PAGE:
Another factor to be considered is commuting to and from work. This comes from personal, economic or other reasons resulting in substantial travel time before or after work. There is a general trend recognizing scheduled commuting as duty time as far as fatigue is concerned.
The U.S. Air Transport Association (ATA) indicates that almost half of the pilots at the largest U.S. airlines have commuting distances more than 900 miles one way. A long commute may have serious consequences on the quality of life of the affected individuals and their families. No accidents have been directly or indirectly related to pilots commuting. The U.S. Federal Aviation Administration (FAA) is not in a position to regulate pilots’ free time and where they live. Commuting remains a pilot’s personal decision, and he or she is responsible to ensure that he or she is rested and fit to fly.
4 Preventing Loss of Well-Being
4.1 Food and nutrition:
Adequate nutrients within calorie needs
- Consume a variety of nutrient-dense foods and beverages within and among the basic food groups while choosing foods that limit the intake of saturated and trans fats, cholesterol, sugar, salt and alcohol.
- Meet recommended intakes within energy needs by adopting a balanced eating pattern.
- To maintain body weight in a healthy range, balance calories from foods and beverages with calories expended.
- To prevent gradual weight gain over time, make small decreases in food and beverage calories and increase physical activity.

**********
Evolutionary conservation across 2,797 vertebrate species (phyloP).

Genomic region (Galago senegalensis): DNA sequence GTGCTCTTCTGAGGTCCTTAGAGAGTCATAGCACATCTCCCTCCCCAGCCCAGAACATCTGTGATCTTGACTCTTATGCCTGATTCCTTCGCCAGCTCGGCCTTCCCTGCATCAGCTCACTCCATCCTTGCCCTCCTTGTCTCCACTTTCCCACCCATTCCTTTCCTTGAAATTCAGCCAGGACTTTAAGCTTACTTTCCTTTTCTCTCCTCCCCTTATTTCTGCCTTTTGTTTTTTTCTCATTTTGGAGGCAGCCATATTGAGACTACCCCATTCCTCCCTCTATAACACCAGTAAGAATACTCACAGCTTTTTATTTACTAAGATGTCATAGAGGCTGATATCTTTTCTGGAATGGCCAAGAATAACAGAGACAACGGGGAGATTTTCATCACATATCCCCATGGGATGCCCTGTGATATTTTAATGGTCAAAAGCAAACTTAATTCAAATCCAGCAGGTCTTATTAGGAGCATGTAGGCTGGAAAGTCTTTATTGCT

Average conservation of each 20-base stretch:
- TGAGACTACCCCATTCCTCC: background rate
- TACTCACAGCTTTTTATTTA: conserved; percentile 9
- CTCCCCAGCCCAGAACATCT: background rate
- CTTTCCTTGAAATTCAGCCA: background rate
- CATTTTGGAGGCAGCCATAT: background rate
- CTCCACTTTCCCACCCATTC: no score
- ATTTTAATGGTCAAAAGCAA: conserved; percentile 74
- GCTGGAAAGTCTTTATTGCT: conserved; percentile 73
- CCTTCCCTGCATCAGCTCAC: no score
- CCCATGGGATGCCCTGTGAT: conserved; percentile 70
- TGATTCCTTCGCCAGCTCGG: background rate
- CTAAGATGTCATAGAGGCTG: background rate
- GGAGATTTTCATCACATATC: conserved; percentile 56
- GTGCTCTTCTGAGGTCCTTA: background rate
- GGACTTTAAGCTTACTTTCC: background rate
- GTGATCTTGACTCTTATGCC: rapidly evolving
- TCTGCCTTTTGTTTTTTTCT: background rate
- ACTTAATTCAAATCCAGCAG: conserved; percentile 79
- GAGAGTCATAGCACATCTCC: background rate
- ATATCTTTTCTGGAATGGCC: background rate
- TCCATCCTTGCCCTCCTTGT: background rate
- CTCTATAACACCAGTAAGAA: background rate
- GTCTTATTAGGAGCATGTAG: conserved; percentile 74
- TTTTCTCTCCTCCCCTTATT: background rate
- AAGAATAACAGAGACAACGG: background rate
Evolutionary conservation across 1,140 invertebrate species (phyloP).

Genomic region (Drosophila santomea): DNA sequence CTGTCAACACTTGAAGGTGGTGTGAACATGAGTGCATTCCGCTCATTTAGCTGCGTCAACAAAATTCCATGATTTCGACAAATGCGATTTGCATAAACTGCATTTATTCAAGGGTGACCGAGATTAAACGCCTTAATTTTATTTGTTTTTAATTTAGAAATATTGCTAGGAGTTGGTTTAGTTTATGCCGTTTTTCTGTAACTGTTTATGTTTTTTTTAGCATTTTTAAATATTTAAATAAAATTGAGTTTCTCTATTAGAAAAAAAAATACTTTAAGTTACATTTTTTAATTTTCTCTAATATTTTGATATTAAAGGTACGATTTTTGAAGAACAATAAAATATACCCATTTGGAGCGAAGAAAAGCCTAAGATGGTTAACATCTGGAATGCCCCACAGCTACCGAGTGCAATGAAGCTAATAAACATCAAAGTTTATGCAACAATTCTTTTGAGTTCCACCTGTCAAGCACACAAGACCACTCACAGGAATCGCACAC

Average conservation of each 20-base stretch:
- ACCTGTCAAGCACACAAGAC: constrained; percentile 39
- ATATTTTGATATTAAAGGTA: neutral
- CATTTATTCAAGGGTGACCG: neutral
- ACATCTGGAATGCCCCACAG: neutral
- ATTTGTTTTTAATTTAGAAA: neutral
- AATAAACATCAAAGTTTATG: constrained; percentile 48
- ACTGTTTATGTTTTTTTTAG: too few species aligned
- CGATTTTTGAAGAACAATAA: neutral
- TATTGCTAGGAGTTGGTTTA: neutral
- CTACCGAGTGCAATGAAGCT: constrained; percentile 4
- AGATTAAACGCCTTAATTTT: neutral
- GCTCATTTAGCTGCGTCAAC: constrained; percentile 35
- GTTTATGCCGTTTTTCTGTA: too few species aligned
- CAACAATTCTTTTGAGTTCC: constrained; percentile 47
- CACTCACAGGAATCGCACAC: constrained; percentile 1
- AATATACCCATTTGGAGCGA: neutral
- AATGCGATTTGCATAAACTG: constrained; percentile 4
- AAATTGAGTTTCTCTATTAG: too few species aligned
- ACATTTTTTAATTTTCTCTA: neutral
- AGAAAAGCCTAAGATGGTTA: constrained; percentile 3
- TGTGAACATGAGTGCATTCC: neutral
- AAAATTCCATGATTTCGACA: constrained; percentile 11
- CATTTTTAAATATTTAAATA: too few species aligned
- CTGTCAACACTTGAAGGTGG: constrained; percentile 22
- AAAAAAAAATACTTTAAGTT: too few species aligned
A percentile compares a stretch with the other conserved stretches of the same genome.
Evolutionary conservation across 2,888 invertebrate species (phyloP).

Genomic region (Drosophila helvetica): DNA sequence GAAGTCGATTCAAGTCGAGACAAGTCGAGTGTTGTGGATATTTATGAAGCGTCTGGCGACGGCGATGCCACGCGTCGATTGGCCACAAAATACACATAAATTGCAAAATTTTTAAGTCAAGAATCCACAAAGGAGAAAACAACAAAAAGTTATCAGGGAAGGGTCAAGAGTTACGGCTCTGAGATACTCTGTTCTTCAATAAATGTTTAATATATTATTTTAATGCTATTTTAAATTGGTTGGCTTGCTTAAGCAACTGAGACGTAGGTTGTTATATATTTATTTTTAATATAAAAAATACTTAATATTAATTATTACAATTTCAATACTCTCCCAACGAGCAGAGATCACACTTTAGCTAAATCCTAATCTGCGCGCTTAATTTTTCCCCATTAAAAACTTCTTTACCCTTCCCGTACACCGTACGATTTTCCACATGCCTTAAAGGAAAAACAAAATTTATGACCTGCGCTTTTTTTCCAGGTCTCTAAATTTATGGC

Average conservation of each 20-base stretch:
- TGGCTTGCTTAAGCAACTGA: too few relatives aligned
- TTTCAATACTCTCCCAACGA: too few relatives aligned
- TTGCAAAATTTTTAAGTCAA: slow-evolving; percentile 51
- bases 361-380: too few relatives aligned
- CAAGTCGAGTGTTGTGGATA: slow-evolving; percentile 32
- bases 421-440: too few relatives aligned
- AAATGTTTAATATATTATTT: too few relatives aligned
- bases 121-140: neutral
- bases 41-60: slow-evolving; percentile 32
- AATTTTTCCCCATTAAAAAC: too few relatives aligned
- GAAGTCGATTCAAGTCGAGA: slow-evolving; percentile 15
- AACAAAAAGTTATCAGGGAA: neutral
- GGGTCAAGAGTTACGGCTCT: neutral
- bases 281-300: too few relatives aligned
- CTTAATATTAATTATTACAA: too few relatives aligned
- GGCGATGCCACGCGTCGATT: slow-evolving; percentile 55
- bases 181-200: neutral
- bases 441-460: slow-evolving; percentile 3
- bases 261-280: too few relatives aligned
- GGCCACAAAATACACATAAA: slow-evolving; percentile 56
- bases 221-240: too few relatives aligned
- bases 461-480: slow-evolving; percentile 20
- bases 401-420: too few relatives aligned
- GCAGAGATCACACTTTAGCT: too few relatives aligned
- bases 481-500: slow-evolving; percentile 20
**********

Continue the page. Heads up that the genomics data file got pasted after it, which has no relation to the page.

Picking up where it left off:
- Engage in regular physical activity and reduce sedentary activities to promote health, psychological well-being and a healthy body weight.
- To reduce the risk of chronic disease in adulthood, engage in at least 30 minutes of moderate-intensity physical activity at work or home on most days.
- Most people obtain greater health benefits by engaging in more vigorous or longer physical activity.
- Achieve physical fitness by including cardiovascular conditioning, stretching exercises for flexibility and resistance exercises or calisthenics for muscle strength and endurance.
Food groups to favor
- Consume a sufficient amount of fruits and vegetables while staying within energy needs. Two cups of fruit and 2 1/2 cups of vegetables per day are recommended for a 2,000-calorie diet, with higher or lower amounts depending on the calorie level.
- Choose a variety of fruits and vegetables each day. In particular, select from all five vegetable subgroups (dark green, orange, legumes, starchy and other vegetables) several times a week.
- Consume three or more ounce-equivalents of whole-grain products per day, with the rest of the recommended grains coming from enriched or whole-grain products. In general, at least half the grains should come from whole grains.
- Consume three cups per day of fat-free or low-fat milk or equivalent milk products.
- Consume less than 10 percent of calories from saturated fatty acids and less than 300 mg/day of cholesterol; keep trans fat consumption as low as possible.
- Keep total fat intake from 20 to 35 percent of calories, with most fats coming from polyunsaturated and mono-unsaturated sources such as fish, nuts and vegetable oils.
- When selecting meat, poultry, dry beans and milk or milk products, choose those that are lean, low-fat or fat-free.
- Limit intake of fats and oils high in saturated or trans fats, and choose products low in such fats and oils.